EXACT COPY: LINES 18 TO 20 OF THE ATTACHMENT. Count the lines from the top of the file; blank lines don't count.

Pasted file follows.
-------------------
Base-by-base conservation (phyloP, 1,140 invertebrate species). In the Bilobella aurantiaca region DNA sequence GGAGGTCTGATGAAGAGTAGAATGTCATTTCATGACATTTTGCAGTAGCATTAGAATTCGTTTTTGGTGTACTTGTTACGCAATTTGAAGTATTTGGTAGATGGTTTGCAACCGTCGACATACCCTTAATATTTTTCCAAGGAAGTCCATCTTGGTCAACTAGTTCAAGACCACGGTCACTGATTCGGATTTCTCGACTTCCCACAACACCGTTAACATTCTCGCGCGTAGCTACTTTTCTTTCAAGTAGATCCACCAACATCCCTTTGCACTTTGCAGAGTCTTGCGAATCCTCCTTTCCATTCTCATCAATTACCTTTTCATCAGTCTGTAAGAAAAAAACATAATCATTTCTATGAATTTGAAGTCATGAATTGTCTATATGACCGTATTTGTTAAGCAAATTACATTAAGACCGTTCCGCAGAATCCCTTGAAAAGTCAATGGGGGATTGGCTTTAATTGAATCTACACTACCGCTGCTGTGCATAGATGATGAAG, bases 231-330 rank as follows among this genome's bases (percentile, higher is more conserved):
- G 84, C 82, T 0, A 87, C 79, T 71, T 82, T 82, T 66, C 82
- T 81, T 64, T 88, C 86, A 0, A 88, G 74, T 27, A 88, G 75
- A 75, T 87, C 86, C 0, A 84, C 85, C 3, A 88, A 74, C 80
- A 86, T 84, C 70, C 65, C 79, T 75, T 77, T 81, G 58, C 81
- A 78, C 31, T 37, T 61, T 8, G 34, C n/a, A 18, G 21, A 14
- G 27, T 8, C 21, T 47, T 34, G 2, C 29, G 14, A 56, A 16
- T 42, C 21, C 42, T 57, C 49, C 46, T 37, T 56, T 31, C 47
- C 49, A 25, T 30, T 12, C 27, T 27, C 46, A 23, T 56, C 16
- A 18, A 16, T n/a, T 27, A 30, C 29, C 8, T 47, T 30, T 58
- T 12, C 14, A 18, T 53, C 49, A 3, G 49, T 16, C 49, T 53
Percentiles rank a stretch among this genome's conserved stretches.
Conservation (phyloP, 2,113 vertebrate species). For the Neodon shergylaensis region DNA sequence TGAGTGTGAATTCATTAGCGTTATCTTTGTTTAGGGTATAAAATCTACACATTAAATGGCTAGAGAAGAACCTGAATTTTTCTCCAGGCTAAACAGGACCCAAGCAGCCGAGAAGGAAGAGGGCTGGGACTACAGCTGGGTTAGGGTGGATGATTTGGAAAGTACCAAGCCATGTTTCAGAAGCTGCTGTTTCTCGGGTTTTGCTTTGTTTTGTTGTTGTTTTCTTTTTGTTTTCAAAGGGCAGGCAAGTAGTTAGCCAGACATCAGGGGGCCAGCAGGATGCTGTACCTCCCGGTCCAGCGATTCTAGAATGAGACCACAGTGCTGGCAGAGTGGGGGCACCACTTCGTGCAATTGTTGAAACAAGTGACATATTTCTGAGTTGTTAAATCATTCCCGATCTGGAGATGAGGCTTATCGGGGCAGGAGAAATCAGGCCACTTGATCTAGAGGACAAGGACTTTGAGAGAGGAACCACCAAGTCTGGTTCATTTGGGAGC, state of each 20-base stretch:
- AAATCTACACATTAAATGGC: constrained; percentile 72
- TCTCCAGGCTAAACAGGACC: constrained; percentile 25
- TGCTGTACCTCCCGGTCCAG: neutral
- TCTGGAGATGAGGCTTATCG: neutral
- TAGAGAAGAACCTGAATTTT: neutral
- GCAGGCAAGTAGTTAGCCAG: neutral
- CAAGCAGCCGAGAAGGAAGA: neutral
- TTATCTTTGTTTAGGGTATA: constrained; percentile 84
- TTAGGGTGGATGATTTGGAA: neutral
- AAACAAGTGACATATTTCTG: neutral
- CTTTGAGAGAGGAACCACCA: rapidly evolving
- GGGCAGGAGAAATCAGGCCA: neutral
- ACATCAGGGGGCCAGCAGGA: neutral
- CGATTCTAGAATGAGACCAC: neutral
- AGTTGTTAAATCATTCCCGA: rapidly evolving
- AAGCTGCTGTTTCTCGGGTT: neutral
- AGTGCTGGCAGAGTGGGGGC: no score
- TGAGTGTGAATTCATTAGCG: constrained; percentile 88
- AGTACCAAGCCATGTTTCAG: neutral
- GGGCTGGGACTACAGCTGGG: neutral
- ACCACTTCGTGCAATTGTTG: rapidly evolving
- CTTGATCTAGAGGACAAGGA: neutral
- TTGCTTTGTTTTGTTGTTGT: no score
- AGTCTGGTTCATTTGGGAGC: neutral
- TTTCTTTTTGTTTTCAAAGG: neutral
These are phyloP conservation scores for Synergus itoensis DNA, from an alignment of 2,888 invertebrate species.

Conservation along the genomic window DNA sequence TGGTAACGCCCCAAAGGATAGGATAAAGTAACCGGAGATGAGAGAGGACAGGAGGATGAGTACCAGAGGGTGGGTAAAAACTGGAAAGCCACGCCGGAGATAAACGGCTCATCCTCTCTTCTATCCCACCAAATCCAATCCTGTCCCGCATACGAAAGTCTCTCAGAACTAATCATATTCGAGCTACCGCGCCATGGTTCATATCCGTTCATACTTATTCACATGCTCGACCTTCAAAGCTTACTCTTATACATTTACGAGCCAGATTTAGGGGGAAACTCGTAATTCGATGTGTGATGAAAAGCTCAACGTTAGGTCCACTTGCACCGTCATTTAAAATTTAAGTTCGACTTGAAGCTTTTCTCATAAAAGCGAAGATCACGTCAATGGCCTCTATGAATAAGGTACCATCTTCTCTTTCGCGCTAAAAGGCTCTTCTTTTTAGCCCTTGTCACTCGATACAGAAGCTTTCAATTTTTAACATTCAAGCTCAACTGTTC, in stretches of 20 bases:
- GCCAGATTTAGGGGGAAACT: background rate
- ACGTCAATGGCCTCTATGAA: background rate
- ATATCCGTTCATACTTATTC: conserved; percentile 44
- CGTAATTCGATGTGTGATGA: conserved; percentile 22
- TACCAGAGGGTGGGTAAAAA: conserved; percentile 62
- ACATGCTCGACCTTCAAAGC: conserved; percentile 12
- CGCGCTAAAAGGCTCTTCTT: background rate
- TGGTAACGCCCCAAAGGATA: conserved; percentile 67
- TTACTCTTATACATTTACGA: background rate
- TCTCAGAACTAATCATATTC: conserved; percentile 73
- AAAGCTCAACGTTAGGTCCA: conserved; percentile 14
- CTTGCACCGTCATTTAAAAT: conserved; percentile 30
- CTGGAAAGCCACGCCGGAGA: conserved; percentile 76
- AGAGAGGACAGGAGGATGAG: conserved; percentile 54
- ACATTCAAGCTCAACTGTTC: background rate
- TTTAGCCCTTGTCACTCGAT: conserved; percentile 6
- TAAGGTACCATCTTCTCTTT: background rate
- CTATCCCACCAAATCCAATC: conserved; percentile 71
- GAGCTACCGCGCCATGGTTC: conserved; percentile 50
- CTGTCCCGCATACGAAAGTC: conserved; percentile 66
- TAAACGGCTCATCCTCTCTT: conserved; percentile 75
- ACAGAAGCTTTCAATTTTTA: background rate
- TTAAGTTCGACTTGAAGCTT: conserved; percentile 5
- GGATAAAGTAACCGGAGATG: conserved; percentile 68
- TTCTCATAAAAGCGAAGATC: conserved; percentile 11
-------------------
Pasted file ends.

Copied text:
- TAGAGAAGAACCTGAATTTT: neutral
- GCAGGCAAGTAGTTAGCCAG: neutral
- CAAGCAGCCGAGAAGGAAGA: neutral